The lessons of my mother are finally coming to fruition: dying is a part of living. There’s an anecdote on Green Gerry’s MySpace page that relates the etymology of the word “lunatic,” referencing the cycles of the moon and their relationship to madness. To listen to Odd Tymes is to be buried in sand. It’s sense-tickling, heart-racing, arresting, but ultimately cool, comfortable and somehow extremely safe. In that order, over and over again. A gentle set of feminine fingers strokes your hair as your air-supply slowly vanishes, reviving your spirit in an endless float. It appears in a dizziness; a hazy, vaseline-smeared lens of an audible field, all gauzy and vibrant and terrifying. Sometimes it’s key to let the frightening bring you to the brink and then let go, hover into the next dimension where the storms are tamed, just beautiful rainbows on the other side.

Athens/L.A.-based songwriter Green Gerry captures all of these emotions with a laptop and an internal mic on his debut effort, gently cranking a tumbler with your guts locked inside. You’ll die and be reborn several times over as Odd Tymes gracefully shape-shifts between moments of calm, guitar or ukelele-based folk tunes, haunting reverb-drenched spiritual-like choral arrangements, and distorted crashes of drums and amps that absolutely terrorize. And sometimes, these shifts take place within the span of a single song. No matter how high you’ll climb, never fear—you’ll always land soft.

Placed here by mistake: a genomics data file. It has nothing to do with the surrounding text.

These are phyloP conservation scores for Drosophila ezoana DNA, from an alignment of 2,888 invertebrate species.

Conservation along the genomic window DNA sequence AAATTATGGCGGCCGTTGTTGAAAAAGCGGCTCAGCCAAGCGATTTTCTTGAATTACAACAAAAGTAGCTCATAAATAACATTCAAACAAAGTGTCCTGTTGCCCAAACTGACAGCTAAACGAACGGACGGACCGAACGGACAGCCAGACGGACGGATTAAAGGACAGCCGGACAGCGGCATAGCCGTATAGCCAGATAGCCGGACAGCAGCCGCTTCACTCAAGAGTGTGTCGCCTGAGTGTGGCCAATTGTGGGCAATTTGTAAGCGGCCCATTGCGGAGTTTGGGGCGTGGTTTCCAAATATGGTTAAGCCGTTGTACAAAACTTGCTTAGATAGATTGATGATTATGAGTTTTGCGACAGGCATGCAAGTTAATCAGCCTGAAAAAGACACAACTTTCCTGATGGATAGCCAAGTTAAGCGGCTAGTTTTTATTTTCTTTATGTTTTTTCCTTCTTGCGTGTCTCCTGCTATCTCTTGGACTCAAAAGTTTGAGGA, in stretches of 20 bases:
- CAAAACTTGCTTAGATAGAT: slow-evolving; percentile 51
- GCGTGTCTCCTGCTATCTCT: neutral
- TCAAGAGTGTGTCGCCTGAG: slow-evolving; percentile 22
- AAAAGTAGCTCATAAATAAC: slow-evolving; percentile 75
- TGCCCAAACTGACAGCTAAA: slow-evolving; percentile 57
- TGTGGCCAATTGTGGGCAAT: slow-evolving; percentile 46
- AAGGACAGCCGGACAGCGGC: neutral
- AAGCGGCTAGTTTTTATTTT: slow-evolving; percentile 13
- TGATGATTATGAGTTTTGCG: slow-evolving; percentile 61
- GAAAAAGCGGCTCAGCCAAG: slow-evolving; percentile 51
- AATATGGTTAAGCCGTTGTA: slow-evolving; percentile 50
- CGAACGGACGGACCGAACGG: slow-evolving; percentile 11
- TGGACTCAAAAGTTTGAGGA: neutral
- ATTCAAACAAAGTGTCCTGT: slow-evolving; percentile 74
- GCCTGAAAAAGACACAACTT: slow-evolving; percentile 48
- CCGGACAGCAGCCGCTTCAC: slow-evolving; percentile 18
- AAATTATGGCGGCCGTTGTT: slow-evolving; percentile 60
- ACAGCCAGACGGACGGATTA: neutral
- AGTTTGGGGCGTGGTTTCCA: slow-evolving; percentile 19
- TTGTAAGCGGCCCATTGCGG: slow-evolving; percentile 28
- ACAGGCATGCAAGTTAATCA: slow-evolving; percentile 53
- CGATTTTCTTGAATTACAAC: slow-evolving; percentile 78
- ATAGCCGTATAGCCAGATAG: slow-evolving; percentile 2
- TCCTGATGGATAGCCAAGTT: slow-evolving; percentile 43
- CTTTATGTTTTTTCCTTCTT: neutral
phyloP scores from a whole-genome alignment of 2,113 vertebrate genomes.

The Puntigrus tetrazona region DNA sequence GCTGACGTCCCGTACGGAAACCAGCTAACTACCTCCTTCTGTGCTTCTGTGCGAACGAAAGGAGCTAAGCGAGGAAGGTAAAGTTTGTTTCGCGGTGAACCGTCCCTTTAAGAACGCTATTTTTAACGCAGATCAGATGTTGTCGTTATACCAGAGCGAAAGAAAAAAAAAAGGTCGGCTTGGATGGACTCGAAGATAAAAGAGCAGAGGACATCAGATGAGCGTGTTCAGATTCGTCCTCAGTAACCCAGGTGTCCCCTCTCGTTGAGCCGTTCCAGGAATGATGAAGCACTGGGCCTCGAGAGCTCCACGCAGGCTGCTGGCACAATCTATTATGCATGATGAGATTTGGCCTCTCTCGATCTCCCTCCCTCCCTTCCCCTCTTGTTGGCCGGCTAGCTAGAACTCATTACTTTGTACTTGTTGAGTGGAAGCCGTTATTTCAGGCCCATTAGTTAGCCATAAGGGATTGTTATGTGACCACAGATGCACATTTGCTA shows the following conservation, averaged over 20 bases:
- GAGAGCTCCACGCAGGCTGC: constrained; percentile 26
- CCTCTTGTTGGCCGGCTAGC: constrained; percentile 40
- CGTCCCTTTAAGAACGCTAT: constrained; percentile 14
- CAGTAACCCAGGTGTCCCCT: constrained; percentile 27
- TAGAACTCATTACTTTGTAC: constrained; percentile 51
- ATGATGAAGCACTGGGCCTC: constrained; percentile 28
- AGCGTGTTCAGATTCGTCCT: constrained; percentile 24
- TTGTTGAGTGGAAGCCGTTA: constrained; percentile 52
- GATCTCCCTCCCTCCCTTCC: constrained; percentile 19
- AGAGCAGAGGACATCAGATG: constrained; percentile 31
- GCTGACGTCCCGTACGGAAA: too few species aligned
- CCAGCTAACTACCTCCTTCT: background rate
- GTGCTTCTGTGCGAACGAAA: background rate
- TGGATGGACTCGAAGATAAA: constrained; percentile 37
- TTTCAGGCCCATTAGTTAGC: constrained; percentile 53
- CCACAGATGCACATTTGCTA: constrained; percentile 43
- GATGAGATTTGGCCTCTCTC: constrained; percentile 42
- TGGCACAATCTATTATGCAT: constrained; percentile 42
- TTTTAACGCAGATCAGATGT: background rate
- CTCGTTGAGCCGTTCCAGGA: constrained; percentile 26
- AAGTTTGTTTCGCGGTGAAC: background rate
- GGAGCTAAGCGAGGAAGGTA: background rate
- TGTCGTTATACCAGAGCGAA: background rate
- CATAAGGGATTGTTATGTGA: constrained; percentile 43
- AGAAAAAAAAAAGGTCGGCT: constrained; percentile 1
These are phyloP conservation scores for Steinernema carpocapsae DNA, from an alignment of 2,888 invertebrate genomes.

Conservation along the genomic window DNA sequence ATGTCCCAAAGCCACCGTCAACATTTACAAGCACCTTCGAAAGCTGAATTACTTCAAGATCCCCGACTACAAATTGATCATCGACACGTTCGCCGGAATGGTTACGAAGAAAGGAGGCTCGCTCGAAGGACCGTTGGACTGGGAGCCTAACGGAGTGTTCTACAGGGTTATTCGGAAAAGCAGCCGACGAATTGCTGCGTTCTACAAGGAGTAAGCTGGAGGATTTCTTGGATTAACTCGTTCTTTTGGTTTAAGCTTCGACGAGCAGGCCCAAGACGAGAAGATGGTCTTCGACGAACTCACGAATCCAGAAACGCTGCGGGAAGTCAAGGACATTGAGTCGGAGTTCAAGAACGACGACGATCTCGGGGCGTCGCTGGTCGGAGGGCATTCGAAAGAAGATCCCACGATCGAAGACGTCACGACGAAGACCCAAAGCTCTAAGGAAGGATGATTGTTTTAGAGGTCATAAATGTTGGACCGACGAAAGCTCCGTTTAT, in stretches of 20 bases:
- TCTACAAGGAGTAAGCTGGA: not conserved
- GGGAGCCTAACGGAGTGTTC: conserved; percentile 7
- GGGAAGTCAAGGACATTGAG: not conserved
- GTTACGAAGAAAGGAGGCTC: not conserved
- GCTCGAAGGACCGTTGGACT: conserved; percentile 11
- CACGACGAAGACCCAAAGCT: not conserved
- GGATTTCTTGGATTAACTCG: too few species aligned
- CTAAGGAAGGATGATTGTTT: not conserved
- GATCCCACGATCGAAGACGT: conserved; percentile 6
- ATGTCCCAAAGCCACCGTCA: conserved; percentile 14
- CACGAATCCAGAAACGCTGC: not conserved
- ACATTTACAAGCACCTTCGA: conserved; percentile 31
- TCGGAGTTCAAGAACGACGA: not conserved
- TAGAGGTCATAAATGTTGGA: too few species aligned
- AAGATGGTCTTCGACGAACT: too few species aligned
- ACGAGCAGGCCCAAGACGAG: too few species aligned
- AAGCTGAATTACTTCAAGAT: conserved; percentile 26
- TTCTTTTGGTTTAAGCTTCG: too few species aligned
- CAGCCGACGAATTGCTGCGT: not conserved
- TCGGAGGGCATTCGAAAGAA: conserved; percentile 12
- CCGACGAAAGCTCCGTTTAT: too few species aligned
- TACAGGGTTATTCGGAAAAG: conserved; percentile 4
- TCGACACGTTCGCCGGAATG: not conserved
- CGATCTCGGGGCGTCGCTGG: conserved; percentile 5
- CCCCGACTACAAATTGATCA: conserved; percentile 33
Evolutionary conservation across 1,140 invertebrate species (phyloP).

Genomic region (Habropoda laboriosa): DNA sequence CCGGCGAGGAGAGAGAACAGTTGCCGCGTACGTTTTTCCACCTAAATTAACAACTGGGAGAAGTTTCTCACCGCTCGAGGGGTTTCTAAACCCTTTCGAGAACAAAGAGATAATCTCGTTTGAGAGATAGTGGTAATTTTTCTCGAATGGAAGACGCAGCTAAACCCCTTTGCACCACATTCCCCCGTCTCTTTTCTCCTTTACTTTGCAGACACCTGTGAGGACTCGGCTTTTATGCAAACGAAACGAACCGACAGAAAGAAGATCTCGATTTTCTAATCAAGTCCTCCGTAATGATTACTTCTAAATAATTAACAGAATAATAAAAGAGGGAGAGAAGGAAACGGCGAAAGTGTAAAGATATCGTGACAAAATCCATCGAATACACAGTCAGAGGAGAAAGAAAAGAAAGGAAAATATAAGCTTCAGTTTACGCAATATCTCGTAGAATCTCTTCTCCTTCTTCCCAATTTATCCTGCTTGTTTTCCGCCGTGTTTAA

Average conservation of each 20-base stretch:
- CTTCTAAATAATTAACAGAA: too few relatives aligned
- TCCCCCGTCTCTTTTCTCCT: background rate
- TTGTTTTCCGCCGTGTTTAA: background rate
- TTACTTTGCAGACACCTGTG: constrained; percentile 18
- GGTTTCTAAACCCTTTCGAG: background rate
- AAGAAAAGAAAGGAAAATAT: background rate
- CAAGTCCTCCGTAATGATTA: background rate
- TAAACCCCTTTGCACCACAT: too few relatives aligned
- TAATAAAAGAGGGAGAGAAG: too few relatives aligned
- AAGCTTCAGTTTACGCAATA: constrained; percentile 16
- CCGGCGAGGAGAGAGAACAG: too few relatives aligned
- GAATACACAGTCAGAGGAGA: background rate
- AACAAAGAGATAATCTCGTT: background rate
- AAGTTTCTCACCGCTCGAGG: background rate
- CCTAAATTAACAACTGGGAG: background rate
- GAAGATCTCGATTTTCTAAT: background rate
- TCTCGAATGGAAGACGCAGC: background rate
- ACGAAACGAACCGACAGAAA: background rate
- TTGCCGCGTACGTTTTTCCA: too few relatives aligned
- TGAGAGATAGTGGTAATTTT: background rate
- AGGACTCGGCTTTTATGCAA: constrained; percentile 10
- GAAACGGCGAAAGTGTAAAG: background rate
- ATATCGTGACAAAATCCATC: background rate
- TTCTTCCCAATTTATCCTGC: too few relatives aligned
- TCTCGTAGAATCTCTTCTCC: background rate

Overall, Green Gerry succeeds in crafting a record that’s as diverse and multi-faceted as it is singular. There’s swaying indie-twinged tracks like “Cozy Space Mugz” or “Linked Sausage is Delicious” to satisfy the Bradford Cox lover in all of us, and the harangue and excitement of thunder and lightening reminiscent of Mt. Eerie without ever being overpowering or redundant. Finally, despite the sense of community crowding the arrangements—the amount of instruments and voices etc. to be heard throughout the record—Odd Tymes manages to be immensely personal and even a little lonely. Green Gerry stresses the use of headphones for maximum listening enjoyment, and I think this has less to do with production value (it’s pretty lo-fi, and creative use of stereo space doesn’t seem to be of as much concern as sheer tunefulness and lyrics—oh yeah, the lyrics… see below), and more to do with enjoying this album for and by yourself. Let the reverb echo into your subconscious, let the songs surround you, lift you up, give you a shake, and bring you back down softly. Call this gothic folk, call it lo-fi, gospel, indie, art, call it what you will… file this one under “yours.”


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